Tom Higham will discuss the period from 60,000 to 30,000 years ago, which saw the final dispersal of moderns out of Africa, colonising the Old World and Australia, and the disappearance of Neanderthals from the areas they had occupied for 200,000 years. We now know through ancient DNA research that ancient modern humans and Neanderthals probably interbred prior to the wider dispersal of modern people.

TomTimHigham is the Deputy Director of the Oxford Radiocarbon Accelerator Unit, administers the Unit’s archaeological dating programmes and is secretary to the NERC – AHRC National Radiocarbon Facility advisory panel.

His research interests revolve around archaeological dating using AMS, radiocarbon AMS dating of bone, the chronology of the Middle and Upper Palaeolithic of Europe, reservoir effects in 14C, the application of Bayesian calibration methods to archaeological dating, dating novel sample types and sample pretreatment chemistry.

Our Moon: a source of wonder and mystery

Gary Sparks, Director, Holt Planetarium

Tuesday 23 June 2015 7:30 PM Holt Planetarium, Chambers St, Napier

A lecture following the Hawke’s Bay Branch Annual General Meeting.

Gary Sparks2Gary Sparks is President of the Hawke’s Bay Astronomical Society and Director of the Holt Planetarium in Napier.

In 2000, A Royal Society Teacher Fellowship enabled Gary to spend a year at the Holt Planetarium developing education programmes and curriculum resources.  In 2002 he was appointed Director of the Holt Planetarium, a role he continues to hold teaching astronomy and space education from pre-school to primary through secondary school.

In this lecture, Gary will discuss the Moon. He says, “The moon is our nearest neighbour in space. It has long been a source of wonder and mystery. This talk will look at the formation of the moon and how its appearance has enchanted people throughout the centuries.”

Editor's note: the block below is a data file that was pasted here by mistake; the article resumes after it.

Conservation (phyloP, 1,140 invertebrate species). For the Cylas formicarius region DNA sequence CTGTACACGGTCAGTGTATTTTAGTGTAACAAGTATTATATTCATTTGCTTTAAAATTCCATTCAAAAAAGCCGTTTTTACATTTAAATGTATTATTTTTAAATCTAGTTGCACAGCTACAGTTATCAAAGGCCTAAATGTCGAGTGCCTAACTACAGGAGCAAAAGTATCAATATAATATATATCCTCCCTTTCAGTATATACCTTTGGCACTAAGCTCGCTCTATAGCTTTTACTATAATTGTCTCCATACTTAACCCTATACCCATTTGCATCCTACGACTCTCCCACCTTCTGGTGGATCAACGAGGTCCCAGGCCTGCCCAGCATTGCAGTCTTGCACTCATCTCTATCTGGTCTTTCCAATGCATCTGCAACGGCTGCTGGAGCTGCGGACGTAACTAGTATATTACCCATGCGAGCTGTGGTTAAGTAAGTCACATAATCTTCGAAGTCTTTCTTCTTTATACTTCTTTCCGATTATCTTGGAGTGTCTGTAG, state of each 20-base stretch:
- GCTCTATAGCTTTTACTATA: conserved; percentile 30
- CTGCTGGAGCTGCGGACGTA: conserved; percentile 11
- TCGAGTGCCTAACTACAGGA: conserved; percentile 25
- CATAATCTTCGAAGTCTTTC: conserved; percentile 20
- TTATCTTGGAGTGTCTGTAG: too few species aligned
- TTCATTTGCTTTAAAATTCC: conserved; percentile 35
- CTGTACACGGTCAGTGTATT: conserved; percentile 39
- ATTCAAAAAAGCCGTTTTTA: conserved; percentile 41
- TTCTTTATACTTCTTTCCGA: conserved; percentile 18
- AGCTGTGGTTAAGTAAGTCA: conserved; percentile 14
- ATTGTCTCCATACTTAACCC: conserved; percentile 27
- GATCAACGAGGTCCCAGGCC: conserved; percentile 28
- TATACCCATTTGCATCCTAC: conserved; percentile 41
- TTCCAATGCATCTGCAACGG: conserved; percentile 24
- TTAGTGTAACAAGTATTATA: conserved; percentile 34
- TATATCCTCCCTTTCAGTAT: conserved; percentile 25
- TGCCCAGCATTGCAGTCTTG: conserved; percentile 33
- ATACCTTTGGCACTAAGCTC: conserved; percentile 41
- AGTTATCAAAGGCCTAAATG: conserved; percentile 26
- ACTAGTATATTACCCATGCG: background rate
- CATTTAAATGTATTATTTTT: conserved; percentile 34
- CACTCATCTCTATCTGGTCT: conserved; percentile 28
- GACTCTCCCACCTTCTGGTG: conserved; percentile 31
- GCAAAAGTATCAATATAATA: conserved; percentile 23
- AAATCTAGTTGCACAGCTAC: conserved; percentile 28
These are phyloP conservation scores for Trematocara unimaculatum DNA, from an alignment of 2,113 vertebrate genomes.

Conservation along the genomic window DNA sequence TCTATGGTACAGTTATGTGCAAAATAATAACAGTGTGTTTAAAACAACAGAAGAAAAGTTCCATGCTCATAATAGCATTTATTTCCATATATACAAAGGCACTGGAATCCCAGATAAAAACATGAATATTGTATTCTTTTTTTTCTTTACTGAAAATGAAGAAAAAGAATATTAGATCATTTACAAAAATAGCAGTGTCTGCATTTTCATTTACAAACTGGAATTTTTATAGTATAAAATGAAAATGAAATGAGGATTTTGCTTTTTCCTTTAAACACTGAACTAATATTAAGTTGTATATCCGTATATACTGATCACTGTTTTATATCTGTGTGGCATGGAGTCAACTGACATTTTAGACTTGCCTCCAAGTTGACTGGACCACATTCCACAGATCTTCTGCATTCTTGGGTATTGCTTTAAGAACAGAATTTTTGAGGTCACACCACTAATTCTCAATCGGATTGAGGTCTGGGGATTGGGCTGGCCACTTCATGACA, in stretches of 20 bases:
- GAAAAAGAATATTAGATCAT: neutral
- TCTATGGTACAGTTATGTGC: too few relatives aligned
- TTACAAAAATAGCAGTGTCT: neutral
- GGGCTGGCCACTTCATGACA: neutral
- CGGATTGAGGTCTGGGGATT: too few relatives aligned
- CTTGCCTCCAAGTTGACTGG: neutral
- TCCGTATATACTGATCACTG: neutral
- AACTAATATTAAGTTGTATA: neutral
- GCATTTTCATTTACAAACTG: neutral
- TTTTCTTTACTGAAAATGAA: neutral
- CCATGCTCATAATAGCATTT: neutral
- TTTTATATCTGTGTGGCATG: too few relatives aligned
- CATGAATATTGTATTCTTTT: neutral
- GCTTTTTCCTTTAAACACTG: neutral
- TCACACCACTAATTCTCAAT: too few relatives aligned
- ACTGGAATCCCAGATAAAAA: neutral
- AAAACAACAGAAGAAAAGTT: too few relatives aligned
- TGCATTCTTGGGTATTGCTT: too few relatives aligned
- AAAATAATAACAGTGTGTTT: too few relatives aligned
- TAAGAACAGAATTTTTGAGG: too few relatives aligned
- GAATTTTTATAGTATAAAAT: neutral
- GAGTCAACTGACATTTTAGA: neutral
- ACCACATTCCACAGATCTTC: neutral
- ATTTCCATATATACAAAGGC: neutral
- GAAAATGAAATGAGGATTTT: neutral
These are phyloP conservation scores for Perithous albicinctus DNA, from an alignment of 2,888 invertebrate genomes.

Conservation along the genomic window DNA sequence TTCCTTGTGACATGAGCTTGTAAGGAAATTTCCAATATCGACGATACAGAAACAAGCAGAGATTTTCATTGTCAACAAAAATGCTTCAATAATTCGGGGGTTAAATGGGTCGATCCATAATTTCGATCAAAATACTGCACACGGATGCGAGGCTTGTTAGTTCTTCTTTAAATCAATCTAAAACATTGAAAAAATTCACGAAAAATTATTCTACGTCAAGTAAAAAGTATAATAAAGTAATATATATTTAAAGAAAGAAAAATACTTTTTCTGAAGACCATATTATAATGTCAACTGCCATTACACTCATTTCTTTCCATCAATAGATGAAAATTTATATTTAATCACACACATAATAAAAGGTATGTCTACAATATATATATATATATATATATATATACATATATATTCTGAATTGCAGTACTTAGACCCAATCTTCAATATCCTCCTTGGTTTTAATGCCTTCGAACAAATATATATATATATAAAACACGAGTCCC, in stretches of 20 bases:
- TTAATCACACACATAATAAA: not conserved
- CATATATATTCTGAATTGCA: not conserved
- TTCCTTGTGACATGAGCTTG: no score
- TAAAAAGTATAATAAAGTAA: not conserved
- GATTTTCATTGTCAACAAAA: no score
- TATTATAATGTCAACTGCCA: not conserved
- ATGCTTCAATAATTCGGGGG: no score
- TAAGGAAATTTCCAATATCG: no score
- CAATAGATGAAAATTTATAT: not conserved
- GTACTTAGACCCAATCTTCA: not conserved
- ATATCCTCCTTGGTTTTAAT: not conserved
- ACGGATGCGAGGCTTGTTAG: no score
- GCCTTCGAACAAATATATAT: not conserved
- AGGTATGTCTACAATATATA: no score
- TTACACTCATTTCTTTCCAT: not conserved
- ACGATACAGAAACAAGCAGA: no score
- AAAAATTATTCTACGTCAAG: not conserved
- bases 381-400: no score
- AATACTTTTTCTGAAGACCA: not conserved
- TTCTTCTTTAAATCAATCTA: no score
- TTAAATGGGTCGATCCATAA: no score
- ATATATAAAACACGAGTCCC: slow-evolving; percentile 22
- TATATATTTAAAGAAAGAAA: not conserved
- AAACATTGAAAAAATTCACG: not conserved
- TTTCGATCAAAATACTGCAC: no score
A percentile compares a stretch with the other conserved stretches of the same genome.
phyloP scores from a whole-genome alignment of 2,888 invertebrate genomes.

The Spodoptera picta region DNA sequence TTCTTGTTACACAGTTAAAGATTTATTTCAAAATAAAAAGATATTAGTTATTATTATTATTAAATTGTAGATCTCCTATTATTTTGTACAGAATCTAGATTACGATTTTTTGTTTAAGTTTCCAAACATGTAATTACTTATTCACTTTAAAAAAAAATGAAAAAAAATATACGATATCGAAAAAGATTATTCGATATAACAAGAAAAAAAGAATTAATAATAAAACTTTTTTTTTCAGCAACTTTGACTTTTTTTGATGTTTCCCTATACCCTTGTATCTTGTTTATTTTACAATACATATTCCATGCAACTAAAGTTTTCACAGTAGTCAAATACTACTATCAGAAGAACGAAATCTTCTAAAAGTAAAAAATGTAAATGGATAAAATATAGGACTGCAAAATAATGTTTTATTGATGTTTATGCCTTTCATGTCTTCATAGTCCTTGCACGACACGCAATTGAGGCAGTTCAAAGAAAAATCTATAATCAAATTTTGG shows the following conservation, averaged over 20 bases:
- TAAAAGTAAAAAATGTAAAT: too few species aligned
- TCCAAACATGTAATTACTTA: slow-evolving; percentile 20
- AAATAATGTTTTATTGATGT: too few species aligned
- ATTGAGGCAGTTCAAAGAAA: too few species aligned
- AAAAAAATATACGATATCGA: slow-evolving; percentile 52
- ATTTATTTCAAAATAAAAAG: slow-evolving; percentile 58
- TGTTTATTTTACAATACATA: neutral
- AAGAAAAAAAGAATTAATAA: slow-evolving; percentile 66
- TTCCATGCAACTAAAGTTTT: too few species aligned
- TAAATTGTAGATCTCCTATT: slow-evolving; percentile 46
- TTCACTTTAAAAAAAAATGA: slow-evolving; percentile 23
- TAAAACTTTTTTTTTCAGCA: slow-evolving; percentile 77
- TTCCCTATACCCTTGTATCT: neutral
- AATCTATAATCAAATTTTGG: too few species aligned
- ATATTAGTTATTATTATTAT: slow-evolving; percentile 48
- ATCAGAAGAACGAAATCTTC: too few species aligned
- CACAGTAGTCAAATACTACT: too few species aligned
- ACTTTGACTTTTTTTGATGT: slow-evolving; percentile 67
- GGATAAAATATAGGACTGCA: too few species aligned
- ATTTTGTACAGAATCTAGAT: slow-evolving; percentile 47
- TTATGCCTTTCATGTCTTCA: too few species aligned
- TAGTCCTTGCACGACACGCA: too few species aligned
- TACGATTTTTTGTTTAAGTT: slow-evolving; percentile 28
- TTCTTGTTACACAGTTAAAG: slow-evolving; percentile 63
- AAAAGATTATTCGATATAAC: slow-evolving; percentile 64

HoltPlanetarium     HBAstronomicalSoc

Slowly Slipping Earthquakes at the Hikurangi Subduction Zone


Laura Wallace, University of Texas Institute for Geophysics

Tuesday 30 June 2015 at 7:30pm
National Aquarium of New Zealand, Marine Parade Napier

The Hikurangi subduction zone is where the Pacific Plate dives down or “subducts” beneath the eastern North Island. The boundary between the eastern North Island and the Pacific Plate is called the Hikurangi megathrust.  In this pressentation, Laura Wallace will discuss “slow slip events”, which are an exciting new form of fault slip behavior observed on the Hikurangi megathrust beneath the Hawkes Bay, Gisborne, Kapiti, and Manawatu regions.

Slow slip events beneath the North Island also have important implications for our understanding of the earthquake and tsunami hazard posed by the Hikurangi megathrust. The talk will also introduce a recent international scientific investigation of slow slip events and earthquakes offshore Gisborne that involved the deployment of 35 seafloor instruments belonging to the United States and Japan. The instruments were deployed between May 2014 and June 2015 to monitor seismicity and seafloor deformation related to slow slip beneath Poverty Bay.

Laura WallaceDr. Laura Wallace is a Research Scientist at the University of Texas Institute for Geophysics. Prior to joining the University of Texas, Laura was a research scientist at GNS Science in Lower Hutt for nearly a decade.